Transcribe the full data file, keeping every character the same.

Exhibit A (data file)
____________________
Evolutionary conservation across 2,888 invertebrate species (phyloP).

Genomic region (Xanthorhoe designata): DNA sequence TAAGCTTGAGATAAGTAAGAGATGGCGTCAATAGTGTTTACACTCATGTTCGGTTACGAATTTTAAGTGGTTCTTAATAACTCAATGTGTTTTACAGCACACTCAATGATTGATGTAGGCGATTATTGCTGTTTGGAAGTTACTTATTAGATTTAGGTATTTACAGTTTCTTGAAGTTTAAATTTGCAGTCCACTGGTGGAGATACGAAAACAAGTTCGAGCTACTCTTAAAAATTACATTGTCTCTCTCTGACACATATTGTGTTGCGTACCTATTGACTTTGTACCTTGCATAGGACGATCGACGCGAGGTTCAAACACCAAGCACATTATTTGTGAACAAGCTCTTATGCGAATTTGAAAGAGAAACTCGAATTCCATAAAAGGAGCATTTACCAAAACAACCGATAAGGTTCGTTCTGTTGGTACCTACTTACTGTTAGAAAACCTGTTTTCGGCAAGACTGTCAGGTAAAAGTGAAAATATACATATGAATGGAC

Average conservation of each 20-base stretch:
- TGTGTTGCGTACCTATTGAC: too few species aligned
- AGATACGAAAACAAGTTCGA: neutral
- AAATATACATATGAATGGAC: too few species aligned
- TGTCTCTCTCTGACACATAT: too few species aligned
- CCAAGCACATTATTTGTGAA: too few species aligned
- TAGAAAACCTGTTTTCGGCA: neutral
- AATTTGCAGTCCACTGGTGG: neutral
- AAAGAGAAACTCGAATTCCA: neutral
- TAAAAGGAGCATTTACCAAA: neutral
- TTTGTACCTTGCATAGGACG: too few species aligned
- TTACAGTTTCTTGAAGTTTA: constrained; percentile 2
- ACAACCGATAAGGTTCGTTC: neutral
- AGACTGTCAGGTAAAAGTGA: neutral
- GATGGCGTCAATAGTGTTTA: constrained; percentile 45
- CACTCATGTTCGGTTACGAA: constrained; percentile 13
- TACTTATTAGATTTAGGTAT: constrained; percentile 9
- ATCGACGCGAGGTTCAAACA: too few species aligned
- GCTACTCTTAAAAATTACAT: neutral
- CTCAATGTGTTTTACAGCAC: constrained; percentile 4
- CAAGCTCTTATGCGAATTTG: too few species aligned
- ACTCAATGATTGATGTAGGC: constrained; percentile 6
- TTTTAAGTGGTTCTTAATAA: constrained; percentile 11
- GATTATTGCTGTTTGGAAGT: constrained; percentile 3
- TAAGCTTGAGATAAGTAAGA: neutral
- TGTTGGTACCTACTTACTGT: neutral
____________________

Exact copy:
Evolutionary conservation across 2,888 invertebrate species (phyloP).

Genomic region (Xanthorhoe designata): DNA sequence TAAGCTTGAGATAAGTAAGAGATGGCGTCAATAGTGTTTACACTCATGTTCGGTTACGAATTTTAAGTGGTTCTTAATAACTCAATGTGTTTTACAGCACACTCAATGATTGATGTAGGCGATTATTGCTGTTTGGAAGTTACTTATTAGATTTAGGTATTTACAGTTTCTTGAAGTTTAAATTTGCAGTCCACTGGTGGAGATACGAAAACAAGTTCGAGCTACTCTTAAAAATTACATTGTCTCTCTCTGACACATATTGTGTTGCGTACCTATTGACTTTGTACCTTGCATAGGACGATCGACGCGAGGTTCAAACACCAAGCACATTATTTGTGAACAAGCTCTTATGCGAATTTGAAAGAGAAACTCGAATTCCATAAAAGGAGCATTTACCAAAACAACCGATAAGGTTCGTTCTGTTGGTACCTACTTACTGTTAGAAAACCTGTTTTCGGCAAGACTGTCAGGTAAAAGTGAAAATATACATATGAATGGAC

Average conservation of each 20-base stretch:
- TGTGTTGCGTACCTATTGAC: too few species aligned
- AGATACGAAAACAAGTTCGA: neutral
- AAATATACATATGAATGGAC: too few species aligned
- TGTCTCTCTCTGACACATAT: too few species aligned
- CCAAGCACATTATTTGTGAA: too few species aligned
- TAGAAAACCTGTTTTCGGCA: neutral
- AATTTGCAGTCCACTGGTGG: neutral
- AAAGAGAAACTCGAATTCCA: neutral
- TAAAAGGAGCATTTACCAAA: neutral
- TTTGTACCTTGCATAGGACG: too few species aligned
- TTACAGTTTCTTGAAGTTTA: constrained; percentile 2
- ACAACCGATAAGGTTCGTTC: neutral
- AGACTGTCAGGTAAAAGTGA: neutral
- GATGGCGTCAATAGTGTTTA: constrained; percentile 45
- CACTCATGTTCGGTTACGAA: constrained; percentile 13
- TACTTATTAGATTTAGGTAT: constrained; percentile 9
- ATCGACGCGAGGTTCAAACA: too few species aligned
- GCTACTCTTAAAAATTACAT: neutral
- CTCAATGTGTTTTACAGCAC: constrained; percentile 4
- CAAGCTCTTATGCGAATTTG: too few species aligned
- ACTCAATGATTGATGTAGGC: constrained; percentile 6
- TTTTAAGTGGTTCTTAATAA: constrained; percentile 11
- GATTATTGCTGTTTGGAAGT: constrained; percentile 3
- TAAGCTTGAGATAAGTAAGA: neutral
- TGTTGGTACCTACTTACTGT: neutral